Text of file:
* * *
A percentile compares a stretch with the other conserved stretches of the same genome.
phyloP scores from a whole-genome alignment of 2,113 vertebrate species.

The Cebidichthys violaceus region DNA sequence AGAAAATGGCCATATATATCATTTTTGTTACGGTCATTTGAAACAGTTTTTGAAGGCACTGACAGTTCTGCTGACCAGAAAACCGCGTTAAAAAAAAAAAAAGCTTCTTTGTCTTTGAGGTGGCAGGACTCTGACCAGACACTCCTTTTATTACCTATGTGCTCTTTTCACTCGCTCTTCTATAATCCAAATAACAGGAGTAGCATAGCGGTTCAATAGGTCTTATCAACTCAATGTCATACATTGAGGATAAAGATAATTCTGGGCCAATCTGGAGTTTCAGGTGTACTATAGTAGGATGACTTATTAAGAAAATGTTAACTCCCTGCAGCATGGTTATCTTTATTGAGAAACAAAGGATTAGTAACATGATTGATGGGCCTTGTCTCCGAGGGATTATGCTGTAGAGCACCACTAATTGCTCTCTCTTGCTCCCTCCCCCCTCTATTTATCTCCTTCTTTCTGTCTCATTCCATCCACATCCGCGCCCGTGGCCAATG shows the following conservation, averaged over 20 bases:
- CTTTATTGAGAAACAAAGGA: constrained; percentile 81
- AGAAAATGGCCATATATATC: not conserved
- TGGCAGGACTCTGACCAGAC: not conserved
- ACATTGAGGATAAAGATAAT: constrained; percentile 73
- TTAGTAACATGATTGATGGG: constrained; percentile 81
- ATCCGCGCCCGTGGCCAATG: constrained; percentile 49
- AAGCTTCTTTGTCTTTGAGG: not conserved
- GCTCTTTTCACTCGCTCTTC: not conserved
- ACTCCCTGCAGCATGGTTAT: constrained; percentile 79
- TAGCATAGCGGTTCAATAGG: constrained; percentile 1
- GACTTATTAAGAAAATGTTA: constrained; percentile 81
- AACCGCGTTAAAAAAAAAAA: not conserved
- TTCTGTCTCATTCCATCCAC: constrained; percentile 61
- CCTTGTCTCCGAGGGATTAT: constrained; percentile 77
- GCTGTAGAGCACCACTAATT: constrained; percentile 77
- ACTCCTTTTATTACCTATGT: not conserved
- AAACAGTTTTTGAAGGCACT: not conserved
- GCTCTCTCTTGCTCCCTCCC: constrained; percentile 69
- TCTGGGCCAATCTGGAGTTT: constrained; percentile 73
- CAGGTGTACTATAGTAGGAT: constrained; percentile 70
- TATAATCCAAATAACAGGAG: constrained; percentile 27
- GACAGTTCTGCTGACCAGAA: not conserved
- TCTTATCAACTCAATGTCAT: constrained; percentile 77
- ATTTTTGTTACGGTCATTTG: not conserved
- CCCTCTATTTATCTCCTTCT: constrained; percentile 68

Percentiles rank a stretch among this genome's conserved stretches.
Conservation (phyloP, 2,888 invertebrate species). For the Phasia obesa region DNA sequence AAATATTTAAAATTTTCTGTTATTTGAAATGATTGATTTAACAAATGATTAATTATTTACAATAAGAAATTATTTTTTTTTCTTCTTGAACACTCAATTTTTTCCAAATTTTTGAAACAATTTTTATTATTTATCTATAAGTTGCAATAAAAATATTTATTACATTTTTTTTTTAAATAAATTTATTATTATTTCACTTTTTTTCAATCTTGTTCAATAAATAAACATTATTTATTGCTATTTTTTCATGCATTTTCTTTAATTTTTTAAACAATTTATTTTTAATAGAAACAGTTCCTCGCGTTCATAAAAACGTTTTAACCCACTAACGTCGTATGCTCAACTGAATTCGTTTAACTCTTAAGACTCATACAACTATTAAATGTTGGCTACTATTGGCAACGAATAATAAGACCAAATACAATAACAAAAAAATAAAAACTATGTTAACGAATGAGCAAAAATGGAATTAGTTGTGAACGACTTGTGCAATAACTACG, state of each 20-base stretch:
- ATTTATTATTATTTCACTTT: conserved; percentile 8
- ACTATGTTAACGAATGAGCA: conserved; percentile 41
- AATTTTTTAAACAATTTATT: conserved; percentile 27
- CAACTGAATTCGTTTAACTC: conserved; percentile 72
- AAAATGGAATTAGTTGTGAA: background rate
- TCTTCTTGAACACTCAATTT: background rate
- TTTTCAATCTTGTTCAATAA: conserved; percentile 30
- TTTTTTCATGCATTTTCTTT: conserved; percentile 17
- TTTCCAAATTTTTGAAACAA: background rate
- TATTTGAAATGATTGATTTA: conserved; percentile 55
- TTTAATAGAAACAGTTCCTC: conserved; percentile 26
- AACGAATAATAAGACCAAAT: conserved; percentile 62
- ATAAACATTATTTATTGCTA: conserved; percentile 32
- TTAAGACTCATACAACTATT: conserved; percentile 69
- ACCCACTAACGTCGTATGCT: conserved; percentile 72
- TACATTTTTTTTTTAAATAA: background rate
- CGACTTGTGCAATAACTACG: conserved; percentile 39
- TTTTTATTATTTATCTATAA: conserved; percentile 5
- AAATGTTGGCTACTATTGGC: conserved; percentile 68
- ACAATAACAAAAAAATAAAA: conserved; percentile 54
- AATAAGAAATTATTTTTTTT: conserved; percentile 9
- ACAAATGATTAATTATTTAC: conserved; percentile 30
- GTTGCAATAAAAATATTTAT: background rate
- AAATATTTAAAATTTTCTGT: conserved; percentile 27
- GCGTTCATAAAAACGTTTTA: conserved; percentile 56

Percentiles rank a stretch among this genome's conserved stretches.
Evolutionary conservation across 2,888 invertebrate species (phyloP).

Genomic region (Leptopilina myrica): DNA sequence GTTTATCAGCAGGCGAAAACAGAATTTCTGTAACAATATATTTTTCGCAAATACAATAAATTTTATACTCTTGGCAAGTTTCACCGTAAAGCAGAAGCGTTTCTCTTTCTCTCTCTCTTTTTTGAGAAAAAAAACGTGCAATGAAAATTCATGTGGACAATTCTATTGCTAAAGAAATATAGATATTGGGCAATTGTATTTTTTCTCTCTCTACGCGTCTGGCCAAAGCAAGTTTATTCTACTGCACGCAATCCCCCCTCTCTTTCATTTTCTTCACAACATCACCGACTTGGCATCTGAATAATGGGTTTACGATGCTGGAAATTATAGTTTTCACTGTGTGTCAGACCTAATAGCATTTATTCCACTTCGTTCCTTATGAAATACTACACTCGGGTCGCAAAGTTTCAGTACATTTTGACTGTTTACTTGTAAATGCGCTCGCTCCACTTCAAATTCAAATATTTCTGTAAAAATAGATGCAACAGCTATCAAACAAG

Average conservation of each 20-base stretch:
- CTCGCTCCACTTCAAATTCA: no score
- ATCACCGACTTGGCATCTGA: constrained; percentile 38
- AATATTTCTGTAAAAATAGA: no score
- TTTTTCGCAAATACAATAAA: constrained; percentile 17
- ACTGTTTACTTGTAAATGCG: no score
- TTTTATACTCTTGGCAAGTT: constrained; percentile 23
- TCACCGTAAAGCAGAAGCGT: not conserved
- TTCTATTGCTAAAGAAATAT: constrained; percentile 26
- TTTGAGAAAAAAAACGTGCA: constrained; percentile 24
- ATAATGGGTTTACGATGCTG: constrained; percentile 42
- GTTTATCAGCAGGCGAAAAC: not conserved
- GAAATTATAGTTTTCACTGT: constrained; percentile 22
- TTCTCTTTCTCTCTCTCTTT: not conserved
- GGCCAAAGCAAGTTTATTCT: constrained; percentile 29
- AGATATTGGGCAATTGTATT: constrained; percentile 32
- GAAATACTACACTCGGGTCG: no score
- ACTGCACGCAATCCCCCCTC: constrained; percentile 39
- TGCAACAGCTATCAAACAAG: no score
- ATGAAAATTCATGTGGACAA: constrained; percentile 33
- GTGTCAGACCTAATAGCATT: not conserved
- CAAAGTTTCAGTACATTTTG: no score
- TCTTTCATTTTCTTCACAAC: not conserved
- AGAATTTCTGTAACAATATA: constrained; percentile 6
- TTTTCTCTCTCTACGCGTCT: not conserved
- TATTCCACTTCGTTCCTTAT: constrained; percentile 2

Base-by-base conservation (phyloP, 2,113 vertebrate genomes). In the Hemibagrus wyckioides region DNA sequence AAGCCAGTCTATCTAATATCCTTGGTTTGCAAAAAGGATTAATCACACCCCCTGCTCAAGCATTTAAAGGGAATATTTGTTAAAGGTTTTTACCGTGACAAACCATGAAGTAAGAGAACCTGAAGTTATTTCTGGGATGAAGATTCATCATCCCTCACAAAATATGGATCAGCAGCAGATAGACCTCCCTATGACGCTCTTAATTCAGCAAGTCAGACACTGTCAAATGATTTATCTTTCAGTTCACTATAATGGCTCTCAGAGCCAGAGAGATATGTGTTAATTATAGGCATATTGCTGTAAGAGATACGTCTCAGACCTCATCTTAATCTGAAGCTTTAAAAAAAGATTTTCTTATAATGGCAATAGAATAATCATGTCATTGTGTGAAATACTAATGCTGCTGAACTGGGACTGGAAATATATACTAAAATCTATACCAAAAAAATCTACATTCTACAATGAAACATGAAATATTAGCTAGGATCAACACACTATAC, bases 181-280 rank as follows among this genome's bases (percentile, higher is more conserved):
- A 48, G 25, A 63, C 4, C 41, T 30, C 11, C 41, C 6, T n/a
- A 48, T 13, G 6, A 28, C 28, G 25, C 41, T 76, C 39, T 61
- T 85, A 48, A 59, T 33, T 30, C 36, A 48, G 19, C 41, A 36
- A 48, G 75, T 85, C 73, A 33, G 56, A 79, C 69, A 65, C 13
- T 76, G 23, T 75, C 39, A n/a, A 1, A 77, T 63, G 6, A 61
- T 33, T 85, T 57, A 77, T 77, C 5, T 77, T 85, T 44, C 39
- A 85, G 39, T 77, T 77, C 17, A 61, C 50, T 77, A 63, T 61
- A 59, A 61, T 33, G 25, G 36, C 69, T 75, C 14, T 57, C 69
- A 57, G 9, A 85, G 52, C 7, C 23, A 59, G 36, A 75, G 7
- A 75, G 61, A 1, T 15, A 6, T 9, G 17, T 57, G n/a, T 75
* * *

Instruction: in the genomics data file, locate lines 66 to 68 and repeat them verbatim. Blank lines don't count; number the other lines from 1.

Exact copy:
- TCACCGTAAAGCAGAAGCGT: not conserved
- TTCTATTGCTAAAGAAATAT: constrained; percentile 26
- TTTGAGAAAAAAAACGTGCA: constrained; percentile 24